HC Deb 04 February 1985 vol 72 cc596-601
2. Mr. Waller

asked the Secretary of State for Transport what further responses he has received to the White Paper, "Buses", Cmnd. 9300.

7. Mr. Pike

asked the Secretary of State for Transport what further representations he has received concerning the White Paper, "Buses".

15. Mr. Nellist

asked the Secretary of State for Transport what response he has so far received to the White Paper, "Buses".

20. Mr. Beith

asked the Secretary of State for Transport what further representations he has received concerning the White Paper, "Buses".

The Secretary of State for Transport (Mr. Nicholas Ridley)

I received nearly 8,000 responses to the White Paper and the consultation documents which were issued subsequently.

Mr. Waller

Will my right hon. Friend bear in mind that those who genuinely wish to make a constructive contribution to the creation of a more appropriate framework for buses are becoming increasingly frustrated and irritated by the exaggerated claims and the distortions of those who are opposed to any change whatsoever? Does he agree that, far from abolishing standards, the Bill, with its many clauses, will reinforce them?

Mr. Ridley

I entirely agree with my hon. Friend and I am grateful for what he said. Standards are important and, now that the Bill has been published, the House will have had the chance to see the statutory provisions that we propose to improve standards. Where there has been total deregulation in the long-distance coach industry, standards have improved enormously because operators realise that if they are to attract more customers it is in their interests to provide high standards.

Mr. Pike

Will the right hon. Gentleman accept the serious concern expressed by many people who use public transport and many who run public transport that if the Bill goes forward as published it will be disastrous for off-peak services, rural services and concessionary fares? Will he take into account the views expressed at the seminar held today by Transport 2000?

Mr. Ridley

I beg to differ. The purpose of the Bill is to improve the matters which the hon. Gentleman listed. I assure him that I would not be seeking to legislate to make services worse. I believe he will discover that the effect of the combination of tendering for services, the rural bus grant and the new flexibility which the provisions of the Bill allow will be that rural services will improve very much. The hon. Gentleman ought to be very careful before suggesting otherwise from his rural area of Burnley.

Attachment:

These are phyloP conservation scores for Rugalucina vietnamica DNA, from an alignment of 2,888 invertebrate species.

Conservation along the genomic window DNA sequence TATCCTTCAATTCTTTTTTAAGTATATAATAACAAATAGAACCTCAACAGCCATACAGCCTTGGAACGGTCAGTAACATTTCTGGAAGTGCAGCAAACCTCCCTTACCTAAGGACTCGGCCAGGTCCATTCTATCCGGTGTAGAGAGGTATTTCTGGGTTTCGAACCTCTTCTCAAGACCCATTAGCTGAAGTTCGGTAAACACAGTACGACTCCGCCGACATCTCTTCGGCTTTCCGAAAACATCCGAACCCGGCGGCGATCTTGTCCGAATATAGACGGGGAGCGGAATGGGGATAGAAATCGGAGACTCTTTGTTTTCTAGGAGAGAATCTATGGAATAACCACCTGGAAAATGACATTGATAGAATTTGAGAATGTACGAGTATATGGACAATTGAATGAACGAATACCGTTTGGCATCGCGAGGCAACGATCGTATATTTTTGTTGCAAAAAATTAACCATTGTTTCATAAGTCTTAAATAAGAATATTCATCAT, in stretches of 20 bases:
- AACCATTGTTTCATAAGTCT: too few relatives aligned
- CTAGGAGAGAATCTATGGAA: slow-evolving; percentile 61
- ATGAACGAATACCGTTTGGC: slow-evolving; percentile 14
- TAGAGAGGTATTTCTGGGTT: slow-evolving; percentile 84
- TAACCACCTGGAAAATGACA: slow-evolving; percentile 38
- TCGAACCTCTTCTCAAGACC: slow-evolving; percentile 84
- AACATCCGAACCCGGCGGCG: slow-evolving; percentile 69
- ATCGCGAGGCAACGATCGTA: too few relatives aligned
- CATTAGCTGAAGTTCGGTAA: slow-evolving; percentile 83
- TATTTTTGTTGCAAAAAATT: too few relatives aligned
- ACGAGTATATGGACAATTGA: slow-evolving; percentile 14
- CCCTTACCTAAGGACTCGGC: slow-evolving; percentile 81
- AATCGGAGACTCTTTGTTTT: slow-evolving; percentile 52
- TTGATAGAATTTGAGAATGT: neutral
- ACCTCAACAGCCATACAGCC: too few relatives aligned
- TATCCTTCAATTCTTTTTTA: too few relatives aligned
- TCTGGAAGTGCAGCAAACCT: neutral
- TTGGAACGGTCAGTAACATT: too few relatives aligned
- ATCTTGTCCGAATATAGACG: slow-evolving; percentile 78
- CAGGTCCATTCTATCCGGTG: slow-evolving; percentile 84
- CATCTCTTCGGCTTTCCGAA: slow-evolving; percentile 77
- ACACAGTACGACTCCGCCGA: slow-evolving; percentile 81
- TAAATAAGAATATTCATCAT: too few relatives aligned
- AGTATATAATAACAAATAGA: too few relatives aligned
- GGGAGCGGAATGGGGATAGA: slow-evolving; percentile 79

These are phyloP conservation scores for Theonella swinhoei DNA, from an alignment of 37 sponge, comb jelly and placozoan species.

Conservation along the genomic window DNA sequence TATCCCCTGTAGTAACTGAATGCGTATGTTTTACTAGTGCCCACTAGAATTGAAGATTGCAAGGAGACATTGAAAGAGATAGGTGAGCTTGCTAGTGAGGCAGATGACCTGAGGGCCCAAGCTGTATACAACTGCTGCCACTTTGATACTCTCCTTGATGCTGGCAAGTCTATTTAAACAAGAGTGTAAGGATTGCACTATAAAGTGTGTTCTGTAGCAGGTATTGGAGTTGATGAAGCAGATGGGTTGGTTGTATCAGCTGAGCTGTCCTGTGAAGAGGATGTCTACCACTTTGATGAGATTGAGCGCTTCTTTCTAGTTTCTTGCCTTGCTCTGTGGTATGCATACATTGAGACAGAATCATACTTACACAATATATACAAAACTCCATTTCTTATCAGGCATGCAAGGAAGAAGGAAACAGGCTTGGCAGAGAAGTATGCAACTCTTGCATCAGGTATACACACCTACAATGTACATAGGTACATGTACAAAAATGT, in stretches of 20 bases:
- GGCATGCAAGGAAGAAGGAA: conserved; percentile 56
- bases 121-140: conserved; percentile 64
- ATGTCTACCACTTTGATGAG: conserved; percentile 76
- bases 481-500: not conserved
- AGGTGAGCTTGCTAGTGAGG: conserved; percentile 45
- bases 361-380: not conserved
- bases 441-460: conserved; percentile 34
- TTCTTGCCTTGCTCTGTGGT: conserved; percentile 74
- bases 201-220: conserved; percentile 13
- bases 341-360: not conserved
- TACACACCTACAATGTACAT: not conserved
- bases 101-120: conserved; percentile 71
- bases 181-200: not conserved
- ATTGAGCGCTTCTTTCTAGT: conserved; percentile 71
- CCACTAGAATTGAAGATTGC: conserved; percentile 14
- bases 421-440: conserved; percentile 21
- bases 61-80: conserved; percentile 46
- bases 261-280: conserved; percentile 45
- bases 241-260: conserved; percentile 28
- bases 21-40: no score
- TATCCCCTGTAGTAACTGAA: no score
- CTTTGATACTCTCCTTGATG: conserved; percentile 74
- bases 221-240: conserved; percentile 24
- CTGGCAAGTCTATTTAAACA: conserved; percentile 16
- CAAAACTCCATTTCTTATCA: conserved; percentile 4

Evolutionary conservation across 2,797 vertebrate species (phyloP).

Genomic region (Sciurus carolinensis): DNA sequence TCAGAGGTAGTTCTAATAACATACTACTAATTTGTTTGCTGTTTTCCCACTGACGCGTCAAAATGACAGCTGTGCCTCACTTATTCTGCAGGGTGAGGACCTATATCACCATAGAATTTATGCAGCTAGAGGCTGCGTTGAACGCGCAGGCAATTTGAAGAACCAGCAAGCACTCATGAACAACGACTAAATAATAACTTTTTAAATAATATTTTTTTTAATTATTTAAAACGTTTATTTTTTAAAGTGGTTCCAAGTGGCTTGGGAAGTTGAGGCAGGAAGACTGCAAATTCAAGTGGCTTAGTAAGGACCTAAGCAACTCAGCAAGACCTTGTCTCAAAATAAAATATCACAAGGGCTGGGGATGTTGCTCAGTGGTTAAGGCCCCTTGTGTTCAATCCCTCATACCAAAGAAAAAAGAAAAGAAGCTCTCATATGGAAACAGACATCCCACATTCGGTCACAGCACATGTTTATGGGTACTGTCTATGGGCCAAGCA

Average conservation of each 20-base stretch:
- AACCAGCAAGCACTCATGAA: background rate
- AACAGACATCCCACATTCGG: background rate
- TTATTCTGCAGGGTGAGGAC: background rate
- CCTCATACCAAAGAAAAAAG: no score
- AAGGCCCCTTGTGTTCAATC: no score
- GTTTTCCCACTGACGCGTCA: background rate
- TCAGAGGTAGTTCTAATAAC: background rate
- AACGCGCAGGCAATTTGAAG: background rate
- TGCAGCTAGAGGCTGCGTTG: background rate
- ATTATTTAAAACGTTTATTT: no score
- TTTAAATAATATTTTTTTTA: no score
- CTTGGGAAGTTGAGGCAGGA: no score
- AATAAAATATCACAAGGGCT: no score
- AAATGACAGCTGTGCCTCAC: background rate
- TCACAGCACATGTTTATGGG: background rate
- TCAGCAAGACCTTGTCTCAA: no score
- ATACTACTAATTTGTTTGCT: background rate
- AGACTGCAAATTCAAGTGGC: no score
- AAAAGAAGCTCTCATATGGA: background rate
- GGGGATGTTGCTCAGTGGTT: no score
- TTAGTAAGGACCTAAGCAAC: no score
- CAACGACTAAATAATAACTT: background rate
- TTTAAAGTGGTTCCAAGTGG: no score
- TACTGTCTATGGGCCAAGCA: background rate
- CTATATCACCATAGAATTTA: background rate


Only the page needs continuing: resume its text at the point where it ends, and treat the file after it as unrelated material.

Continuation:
Mr. Nellist

Is the Secretary of State aware that the Bill—a cowboys' charter—with its proposals to end internal cross-subsidisation, taken with the effects of the abolition of the West Midlands county council and other county councils, puts at risk up to 30 per cent. of services in Coventry and the rest of the west midlands? Is the right hon. Gentleman aware that his vague promises about the protection of pensioners' bus passes fall on stony ground, because it is no good having a bus pass if Sunday, evening and other services do not turn up at the bus stop?

Mr. Ridley

The hon. Gentleman has gone no further than obtaining a copy of the Bill. He clearly has not read it. If he had, he would know that if off-peak services are not provided by the operator—and I think that in many cases they will be—they can be provided by the local authority, which can put them out to tender in the way described in the Bill. That is also the case with concessionary fares. If those fares end in Coventry, the hon. Gentleman will know who to blame. It will be his own local authority and not me.

Mr. Beith

Regarding the tender proposals, how can a local authority receive realistic tender proposals for a route on which the operator could face competition from another operator who is prepared to take only the profitable part of that route?

Mr. Ridley

It would be a strange competitor who, without subsidy, challenged a subsidised operator on a route which had been genuinely uneconomic and had been put out to tender. The circumstances suggested by the hon. Gentleman seem to me extremely remote. However, if the position outlined by the hon. Gentleman occurred, I suggest that there could be a break clause in the contract and everybody would be pleased to know that part of the route that had been subsidised did not need subsidy, and that would save some money.

Mr. Robert B. Jones

When my right hon. Friend studies the responses to the White Paper, I hope that he will also study the report by Bristol university, which appeared in the papers today and confirmed that the Hereford experiment had been excellent and beneficial to consumers. Does my right hon. Friend agree that as a loss-making publicly owned line in a rural area in my constituency can be replaced by a private, unsubsidised service, that shows that there is plenty of scope?

Mr. Ridley

I am sure that my hon. Friend is right, though I have not yet had time to study the Bristol report. My hon. Friend the Under-Secretary talked to well over 60 people on the buses in Hereford and found none who had anything but praise for the new system. Their only fear is that the deregulated system might be taken away from them, to their very great disadvantage.